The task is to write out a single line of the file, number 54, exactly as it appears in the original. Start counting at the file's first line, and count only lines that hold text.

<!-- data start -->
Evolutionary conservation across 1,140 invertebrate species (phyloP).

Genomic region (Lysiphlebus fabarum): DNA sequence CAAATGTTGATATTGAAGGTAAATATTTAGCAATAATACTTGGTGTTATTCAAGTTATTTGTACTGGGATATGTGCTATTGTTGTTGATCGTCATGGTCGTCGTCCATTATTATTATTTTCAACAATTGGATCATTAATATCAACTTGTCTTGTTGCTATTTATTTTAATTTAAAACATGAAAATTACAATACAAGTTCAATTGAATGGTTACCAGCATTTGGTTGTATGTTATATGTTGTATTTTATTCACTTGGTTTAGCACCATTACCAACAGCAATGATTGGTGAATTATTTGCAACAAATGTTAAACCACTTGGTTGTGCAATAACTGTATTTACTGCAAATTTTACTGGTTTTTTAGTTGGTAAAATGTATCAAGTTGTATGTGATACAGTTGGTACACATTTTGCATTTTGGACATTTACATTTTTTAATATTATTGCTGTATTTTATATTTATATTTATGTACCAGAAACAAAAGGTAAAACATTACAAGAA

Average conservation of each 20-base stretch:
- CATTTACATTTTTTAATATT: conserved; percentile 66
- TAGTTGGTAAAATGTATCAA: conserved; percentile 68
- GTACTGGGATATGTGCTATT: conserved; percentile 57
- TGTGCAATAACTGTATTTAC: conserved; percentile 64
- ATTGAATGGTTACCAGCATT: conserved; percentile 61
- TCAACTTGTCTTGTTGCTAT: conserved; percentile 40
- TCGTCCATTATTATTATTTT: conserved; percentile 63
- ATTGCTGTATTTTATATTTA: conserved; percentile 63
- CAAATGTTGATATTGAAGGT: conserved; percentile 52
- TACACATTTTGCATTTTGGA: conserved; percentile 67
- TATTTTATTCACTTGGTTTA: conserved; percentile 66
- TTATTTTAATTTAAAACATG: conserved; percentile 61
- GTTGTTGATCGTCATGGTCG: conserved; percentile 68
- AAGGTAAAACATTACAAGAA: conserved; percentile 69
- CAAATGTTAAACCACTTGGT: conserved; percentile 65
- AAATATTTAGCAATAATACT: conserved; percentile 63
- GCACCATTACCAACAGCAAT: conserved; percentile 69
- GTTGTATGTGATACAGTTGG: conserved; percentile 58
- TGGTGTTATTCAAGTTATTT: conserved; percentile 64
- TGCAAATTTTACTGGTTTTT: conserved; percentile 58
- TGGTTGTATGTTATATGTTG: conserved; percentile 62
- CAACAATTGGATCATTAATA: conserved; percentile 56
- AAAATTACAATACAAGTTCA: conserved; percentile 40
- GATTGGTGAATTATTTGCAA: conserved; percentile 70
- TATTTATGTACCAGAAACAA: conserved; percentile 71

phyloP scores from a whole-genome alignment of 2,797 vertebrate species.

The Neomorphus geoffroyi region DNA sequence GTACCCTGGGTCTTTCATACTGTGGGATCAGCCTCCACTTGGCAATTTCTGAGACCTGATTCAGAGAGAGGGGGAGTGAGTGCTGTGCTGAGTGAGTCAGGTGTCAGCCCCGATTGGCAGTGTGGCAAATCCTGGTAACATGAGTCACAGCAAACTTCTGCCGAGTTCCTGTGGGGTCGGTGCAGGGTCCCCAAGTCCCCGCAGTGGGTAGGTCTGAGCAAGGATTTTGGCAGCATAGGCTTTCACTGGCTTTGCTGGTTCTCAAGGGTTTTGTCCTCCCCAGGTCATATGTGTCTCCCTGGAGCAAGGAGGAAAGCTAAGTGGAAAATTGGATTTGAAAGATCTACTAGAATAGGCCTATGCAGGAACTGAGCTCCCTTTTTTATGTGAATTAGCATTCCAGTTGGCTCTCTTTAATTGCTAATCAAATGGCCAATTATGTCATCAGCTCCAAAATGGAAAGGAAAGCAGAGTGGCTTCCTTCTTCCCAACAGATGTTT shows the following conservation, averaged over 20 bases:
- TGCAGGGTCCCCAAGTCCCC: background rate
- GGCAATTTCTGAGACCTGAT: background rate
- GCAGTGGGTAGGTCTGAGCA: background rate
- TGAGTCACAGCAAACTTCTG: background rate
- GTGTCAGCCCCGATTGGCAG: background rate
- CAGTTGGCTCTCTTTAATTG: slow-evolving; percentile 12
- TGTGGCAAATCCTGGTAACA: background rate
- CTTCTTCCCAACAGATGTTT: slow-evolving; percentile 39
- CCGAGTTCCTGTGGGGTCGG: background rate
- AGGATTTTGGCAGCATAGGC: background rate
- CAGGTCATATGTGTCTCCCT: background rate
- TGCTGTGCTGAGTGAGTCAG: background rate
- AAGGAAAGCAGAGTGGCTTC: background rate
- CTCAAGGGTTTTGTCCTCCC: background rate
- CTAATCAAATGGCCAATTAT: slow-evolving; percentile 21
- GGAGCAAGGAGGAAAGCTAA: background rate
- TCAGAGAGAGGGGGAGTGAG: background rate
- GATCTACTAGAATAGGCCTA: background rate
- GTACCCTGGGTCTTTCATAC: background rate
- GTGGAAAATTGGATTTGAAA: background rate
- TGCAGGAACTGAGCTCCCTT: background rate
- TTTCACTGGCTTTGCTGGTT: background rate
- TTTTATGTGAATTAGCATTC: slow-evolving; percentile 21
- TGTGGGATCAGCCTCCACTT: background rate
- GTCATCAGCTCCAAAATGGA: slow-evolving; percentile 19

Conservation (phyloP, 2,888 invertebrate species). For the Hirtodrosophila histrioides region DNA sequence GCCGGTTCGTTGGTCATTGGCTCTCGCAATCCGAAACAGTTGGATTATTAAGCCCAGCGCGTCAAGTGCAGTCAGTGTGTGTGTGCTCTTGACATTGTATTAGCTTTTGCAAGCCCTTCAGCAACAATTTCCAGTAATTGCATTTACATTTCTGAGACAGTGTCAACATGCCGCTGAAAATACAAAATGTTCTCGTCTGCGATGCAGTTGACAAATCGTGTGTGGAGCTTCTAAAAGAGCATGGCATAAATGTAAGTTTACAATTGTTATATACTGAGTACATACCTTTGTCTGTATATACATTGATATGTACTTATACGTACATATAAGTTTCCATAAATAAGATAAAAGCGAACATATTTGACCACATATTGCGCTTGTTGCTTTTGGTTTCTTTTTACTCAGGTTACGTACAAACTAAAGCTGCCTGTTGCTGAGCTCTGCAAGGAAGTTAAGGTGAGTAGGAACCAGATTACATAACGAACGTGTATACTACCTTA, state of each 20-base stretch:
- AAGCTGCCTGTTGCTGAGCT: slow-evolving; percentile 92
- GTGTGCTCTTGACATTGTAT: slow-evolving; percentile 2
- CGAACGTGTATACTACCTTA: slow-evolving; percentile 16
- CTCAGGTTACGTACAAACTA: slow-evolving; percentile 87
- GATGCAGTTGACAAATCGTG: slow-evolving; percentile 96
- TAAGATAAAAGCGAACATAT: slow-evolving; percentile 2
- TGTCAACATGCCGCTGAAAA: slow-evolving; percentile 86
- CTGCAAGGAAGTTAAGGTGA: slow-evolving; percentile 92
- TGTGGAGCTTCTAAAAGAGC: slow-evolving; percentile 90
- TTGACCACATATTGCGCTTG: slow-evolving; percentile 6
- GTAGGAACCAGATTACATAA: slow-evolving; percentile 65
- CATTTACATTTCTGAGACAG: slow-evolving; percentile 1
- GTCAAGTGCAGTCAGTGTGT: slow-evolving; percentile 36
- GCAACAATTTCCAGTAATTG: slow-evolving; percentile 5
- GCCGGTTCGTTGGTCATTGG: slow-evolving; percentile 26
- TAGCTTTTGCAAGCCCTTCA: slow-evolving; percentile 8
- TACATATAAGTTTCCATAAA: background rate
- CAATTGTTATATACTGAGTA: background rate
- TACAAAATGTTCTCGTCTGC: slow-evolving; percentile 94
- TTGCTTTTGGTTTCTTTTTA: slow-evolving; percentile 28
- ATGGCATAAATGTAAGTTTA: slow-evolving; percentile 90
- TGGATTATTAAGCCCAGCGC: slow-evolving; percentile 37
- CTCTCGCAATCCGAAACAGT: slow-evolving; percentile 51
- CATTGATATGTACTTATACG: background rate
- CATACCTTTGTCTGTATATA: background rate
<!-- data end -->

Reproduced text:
- TGTGGGATCAGCCTCCACTT: background rate